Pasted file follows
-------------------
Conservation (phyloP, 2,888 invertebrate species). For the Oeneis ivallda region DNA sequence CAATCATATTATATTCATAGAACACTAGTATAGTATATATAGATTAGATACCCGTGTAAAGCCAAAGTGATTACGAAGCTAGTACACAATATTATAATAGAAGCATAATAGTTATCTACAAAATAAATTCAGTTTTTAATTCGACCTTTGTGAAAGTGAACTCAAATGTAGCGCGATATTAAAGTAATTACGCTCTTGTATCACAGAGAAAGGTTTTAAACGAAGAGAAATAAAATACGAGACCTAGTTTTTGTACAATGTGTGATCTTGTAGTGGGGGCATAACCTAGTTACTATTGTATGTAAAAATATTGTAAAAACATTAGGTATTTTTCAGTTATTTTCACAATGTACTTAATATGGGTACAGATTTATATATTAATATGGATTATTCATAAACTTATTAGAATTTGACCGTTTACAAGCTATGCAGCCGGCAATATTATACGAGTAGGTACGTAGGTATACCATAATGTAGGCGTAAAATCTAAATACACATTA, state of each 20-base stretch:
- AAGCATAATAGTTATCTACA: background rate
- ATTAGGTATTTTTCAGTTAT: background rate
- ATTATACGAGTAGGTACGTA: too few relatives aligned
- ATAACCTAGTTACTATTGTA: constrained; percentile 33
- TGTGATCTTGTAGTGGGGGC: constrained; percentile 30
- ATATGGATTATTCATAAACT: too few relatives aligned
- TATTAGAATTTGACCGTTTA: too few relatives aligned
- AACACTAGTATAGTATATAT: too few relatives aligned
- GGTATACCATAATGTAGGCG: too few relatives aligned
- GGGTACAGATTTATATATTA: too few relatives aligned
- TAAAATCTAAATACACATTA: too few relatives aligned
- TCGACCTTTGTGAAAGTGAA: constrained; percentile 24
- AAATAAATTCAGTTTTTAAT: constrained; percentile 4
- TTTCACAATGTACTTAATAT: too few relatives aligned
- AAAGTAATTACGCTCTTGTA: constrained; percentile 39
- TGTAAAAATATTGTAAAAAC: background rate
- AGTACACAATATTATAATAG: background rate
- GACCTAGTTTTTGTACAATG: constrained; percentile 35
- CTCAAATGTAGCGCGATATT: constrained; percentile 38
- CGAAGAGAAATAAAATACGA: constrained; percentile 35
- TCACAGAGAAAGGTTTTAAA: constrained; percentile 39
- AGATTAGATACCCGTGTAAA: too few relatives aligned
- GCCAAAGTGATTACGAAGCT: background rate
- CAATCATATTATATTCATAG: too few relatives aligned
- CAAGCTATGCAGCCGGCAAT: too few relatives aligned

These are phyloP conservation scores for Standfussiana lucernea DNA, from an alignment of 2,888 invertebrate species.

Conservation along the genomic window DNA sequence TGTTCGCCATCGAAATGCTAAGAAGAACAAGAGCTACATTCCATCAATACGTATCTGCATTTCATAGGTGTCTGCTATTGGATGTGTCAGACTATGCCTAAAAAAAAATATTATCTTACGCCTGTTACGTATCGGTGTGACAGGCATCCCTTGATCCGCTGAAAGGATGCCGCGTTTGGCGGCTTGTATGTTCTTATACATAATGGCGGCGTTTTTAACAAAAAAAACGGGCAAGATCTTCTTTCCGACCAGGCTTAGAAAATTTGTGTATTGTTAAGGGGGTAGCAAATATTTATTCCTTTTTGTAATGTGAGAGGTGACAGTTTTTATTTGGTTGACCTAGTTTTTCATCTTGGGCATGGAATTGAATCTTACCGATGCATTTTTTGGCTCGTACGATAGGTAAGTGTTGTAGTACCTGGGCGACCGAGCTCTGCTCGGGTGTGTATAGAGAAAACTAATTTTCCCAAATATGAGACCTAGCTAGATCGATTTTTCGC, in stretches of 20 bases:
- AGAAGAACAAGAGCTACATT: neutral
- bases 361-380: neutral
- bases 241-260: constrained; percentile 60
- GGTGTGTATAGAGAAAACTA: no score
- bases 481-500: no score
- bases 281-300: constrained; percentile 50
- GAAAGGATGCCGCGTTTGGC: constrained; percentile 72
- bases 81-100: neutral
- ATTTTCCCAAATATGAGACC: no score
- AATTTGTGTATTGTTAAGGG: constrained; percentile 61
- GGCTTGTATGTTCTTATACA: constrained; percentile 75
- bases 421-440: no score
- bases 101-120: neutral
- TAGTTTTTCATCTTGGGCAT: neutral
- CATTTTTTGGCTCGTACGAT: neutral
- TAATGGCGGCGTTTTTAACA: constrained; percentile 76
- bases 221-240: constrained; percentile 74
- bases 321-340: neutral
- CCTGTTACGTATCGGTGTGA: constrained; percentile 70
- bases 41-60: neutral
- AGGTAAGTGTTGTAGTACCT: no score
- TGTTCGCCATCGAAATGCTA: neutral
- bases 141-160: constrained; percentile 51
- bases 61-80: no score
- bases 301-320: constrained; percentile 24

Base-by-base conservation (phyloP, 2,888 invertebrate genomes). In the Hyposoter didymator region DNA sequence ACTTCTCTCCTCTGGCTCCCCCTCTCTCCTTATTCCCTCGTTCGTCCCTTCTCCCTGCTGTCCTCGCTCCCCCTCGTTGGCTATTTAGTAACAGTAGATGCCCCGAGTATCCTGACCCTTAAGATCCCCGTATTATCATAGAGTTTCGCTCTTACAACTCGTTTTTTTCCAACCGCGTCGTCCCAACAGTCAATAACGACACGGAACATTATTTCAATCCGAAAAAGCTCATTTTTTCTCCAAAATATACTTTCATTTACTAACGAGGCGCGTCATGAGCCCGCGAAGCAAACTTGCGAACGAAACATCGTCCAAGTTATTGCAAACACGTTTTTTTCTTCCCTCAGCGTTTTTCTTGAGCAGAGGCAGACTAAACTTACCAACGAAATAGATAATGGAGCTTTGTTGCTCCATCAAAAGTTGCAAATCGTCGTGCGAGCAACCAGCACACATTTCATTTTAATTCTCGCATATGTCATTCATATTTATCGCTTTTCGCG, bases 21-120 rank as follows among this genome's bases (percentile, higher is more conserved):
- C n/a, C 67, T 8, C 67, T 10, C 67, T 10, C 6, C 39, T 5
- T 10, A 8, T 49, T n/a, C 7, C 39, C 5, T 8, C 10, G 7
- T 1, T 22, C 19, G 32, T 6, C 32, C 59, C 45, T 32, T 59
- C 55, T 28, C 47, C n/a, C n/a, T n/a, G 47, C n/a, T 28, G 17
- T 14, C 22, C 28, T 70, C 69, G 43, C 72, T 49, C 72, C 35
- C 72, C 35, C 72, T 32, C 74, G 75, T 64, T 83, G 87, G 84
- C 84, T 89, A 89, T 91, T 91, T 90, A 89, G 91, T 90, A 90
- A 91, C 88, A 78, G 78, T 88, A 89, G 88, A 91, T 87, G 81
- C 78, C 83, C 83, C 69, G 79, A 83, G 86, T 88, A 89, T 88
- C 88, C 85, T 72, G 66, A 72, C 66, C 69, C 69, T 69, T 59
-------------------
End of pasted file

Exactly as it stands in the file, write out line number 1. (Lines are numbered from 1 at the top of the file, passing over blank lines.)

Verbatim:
Conservation (phyloP, 2,888 invertebrate species). For the Oeneis ivallda region DNA sequence CAATCATATTATATTCATAGAACACTAGTATAGTATATATAGATTAGATACCCGTGTAAAGCCAAAGTGATTACGAAGCTAGTACACAATATTATAATAGAAGCATAATAGTTATCTACAAAATAAATTCAGTTTTTAATTCGACCTTTGTGAAAGTGAACTCAAATGTAGCGCGATATTAAAGTAATTACGCTCTTGTATCACAGAGAAAGGTTTTAAACGAAGAGAAATAAAATACGAGACCTAGTTTTTGTACAATGTGTGATCTTGTAGTGGGGGCATAACCTAGTTACTATTGTATGTAAAAATATTGTAAAAACATTAGGTATTTTTCAGTTATTTTCACAATGTACTTAATATGGGTACAGATTTATATATTAATATGGATTATTCATAAACTTATTAGAATTTGACCGTTTACAAGCTATGCAGCCGGCAATATTATACGAGTAGGTACGTAGGTATACCATAATGTAGGCGTAAAATCTAAATACACATTA, state of each 20-base stretch: